Hunting For A Password That Only You Will Know A random combination of letters and numbers may no longer be enough to protect your identity. But while experts are researching alternatives, passwords with multiple layers of security will have to do.
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Hunting For A Password That Only You Will Know

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Hunting For A Password That Only You Will Know

Hunting For A Password That Only You Will Know

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MICHELE NORRIS, Host:

From NPR News, it's ALL THINGS CONSIDERED. I'm Michele Norris.

ROBERT SIEGEL, Host:

As we hear from NPR's Hansi Lo Wang, computer scientists have been trying to crack the code on the next generation of passwords. And one researcher says all you may need is a squirrel.

(SOUNDBITE OF MUSIC)

(SOUNDBITE OF TV SHOW, "ROCKY AND BULLWINKLE SHOW")

NORRIS: (as Rocky) I'm Rocky, the flying squirrel.

HANSI LO WANG: No, not that squirrel. Just a squirrel. Then security expert Markus Jakobsson says just imagine...

D: Maybe you went jogging in the forest, and you stepped on a squirrel.

LO WANG: Oops. Sorry, Rocky. But Jakobsson says that's one way to create a strong password.

D: Think of a story. Turn it into three important words of the story.

LO WANG: And instead of punching in a random series of characters on a computer or a smartphone, users just need a three-word combination from a story they will remember. Jakobsson says the more bizarre...

D: Jogging, forest, squirrel.

LO WANG: ...the less likely a hacker will be able to get into your account. And the more likely you'll be able to remember it. That's a good thing because technology writer Clive Thompson says our memories are lousy.

NORRIS: Everyone knows that they should have a password that is harder to guess. But the truth is, we humans are pretty bad at remembering characters that make for a really strong password.

LO WANG: There are other options for authentication. Ed Felten is chief technologist for the Federal Trade Commission, and he says security researchers group all the different ways a user can prove his or her identity into three categories.

D: Something you know, like a password; something that you have, like some kind of an object or a physical key, like we unlock our doors with; or something you are. That is, some aspect of your body or your physical person.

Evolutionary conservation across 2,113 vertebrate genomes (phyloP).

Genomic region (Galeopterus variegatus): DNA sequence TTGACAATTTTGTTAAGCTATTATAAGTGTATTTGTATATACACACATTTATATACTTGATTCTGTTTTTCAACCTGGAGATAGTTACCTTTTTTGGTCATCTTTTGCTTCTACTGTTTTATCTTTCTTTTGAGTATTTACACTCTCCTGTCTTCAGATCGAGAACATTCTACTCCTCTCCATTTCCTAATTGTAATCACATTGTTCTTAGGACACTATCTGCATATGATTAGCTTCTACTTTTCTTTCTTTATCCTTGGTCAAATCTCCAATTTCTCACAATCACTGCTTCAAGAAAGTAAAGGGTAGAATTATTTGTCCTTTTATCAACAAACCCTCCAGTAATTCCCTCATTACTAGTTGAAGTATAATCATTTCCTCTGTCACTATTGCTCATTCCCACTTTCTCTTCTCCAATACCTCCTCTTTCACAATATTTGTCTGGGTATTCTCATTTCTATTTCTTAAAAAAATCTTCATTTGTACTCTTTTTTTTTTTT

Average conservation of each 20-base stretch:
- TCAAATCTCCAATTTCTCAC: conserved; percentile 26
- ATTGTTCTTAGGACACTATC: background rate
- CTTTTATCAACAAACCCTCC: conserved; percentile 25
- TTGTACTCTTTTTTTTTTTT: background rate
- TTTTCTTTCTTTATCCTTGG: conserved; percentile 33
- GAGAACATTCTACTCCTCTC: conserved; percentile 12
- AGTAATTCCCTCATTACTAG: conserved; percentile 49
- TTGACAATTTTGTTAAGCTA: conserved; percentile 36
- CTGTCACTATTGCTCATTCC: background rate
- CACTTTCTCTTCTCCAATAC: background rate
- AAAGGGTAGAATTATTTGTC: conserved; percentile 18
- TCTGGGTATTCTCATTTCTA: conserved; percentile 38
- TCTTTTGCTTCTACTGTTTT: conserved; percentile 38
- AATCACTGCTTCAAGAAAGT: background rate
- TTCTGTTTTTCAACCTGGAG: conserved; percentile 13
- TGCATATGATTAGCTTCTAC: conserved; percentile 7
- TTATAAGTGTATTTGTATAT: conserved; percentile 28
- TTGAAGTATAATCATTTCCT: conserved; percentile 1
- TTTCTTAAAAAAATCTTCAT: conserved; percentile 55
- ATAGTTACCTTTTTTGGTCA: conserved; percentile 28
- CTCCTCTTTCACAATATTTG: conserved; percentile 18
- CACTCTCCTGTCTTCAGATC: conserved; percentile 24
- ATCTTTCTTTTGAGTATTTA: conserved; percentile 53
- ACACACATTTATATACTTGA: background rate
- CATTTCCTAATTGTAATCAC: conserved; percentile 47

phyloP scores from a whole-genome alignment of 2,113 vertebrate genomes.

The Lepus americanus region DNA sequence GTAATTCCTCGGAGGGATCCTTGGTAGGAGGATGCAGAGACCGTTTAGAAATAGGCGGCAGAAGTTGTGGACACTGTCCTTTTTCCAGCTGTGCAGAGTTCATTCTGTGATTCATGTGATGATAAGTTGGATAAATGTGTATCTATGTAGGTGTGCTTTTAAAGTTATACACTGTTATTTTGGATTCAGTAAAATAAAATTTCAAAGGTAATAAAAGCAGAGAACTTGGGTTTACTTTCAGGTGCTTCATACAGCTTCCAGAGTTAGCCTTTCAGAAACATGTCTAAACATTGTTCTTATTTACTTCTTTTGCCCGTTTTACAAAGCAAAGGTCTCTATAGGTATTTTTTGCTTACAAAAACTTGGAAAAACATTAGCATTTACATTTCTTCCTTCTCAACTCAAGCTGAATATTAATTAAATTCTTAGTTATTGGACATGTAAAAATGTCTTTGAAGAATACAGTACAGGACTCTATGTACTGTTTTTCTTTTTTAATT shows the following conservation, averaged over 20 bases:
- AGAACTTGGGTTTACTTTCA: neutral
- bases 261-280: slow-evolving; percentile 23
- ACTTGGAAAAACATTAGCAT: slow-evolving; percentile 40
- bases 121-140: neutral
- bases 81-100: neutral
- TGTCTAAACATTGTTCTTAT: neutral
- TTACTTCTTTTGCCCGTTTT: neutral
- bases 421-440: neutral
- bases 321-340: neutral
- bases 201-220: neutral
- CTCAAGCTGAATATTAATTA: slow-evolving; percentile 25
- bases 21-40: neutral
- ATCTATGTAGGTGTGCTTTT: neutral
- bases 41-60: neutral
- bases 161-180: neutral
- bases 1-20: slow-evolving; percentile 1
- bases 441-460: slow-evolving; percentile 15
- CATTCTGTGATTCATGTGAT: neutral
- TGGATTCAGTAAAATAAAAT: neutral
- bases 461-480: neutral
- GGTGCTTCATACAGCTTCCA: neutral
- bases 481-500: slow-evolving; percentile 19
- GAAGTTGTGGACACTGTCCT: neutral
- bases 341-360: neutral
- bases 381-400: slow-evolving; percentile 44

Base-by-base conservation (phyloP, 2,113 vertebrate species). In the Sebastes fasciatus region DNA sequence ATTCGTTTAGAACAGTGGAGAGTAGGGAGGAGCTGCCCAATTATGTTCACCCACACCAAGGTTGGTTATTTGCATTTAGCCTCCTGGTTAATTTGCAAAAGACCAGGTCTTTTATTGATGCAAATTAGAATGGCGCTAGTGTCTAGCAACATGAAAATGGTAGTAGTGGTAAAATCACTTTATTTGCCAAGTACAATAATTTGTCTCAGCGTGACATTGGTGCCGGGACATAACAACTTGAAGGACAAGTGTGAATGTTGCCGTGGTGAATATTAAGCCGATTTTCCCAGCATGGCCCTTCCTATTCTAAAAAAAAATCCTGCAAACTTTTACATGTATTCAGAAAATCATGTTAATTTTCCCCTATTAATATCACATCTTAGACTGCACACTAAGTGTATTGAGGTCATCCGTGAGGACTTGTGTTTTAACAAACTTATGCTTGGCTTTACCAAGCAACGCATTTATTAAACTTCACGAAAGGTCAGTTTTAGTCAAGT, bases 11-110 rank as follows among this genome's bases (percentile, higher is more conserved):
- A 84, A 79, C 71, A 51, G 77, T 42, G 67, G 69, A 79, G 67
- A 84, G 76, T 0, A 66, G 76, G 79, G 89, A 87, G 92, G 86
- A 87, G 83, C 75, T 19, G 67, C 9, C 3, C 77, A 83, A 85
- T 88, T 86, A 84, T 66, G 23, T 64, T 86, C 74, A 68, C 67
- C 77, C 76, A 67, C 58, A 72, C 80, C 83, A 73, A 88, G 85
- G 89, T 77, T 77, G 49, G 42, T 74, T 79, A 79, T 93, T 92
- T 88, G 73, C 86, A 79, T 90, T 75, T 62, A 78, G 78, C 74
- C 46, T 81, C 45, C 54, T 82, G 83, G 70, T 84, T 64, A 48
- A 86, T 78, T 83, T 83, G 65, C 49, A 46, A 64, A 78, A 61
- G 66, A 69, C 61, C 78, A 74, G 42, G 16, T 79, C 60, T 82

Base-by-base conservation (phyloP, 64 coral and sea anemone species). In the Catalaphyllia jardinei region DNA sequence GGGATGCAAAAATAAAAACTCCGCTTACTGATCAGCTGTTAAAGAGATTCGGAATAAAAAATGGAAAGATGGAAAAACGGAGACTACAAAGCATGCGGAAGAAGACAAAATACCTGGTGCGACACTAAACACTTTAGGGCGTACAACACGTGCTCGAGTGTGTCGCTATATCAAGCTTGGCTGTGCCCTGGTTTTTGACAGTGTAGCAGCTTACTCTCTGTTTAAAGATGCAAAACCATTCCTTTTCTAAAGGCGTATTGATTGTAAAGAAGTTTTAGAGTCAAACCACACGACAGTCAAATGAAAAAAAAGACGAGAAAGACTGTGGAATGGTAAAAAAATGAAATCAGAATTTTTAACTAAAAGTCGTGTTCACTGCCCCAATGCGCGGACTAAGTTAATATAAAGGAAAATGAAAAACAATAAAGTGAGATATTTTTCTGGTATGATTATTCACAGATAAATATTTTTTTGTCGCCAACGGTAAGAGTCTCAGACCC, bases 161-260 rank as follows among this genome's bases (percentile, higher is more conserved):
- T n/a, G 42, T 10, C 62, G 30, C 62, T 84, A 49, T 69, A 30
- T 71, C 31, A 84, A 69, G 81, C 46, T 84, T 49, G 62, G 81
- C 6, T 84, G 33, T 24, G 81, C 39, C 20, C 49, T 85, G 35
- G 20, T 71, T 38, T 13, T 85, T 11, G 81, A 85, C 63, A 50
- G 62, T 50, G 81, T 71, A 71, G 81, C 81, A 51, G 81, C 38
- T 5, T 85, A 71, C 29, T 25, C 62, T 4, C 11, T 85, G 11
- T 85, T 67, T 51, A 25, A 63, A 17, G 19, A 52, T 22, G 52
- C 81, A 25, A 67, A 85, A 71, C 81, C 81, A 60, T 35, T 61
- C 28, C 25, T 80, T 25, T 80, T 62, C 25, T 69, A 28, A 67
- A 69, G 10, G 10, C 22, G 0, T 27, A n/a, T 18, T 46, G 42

LO WANG: Our memories are bad with passwords, and we can easily lose a key. So some researchers have turned their focus to biometrics - that is, using parts of your body as I.D.

(SOUNDBITE OF CRASHING METAL)

LO WANG: Just like in the movie "Minority Report."

(SOUNDBITE OF MOVIE, "MINORITY REPORT")

TOM CRUISE: (as John Anderton) Look at me.

CRUISE: (as character) Positive for Howard Marks.

LO WANG: It's the year 2054, when a quick scan of your eyes can tell a computer who you are. Tom Cruise's character is on the run from the law, desperate to change his identity. So he finds an underground eye surgeon.

(SOUNDBITE OF MOVIE, "MINORITY REPORT")

NORRIS: (as Dr. Solomon Eddie) All I'm trying to tell you is that I'll have to remove your eyes completely. And I have to replace them with new ones.

LO WANG: OK, this is a bit extreme. But engineering psychologist Kelly Caine says one of the main reasons why we haven't seen a wide use of biometrics instead of passwords is...

D: Your credentials - so your face, your iris, or your fingerprint - can't be re-issued if they get compromised.

LO WANG: So Ed Felten says the best way to protect your digital identity is using multiple layers of security with passwords.

D: The familiar passwords are not perfect. They're far from perfect. But they are the easiest alternative for now.

LO WANG: Hansi Lo Wang, NPR News.

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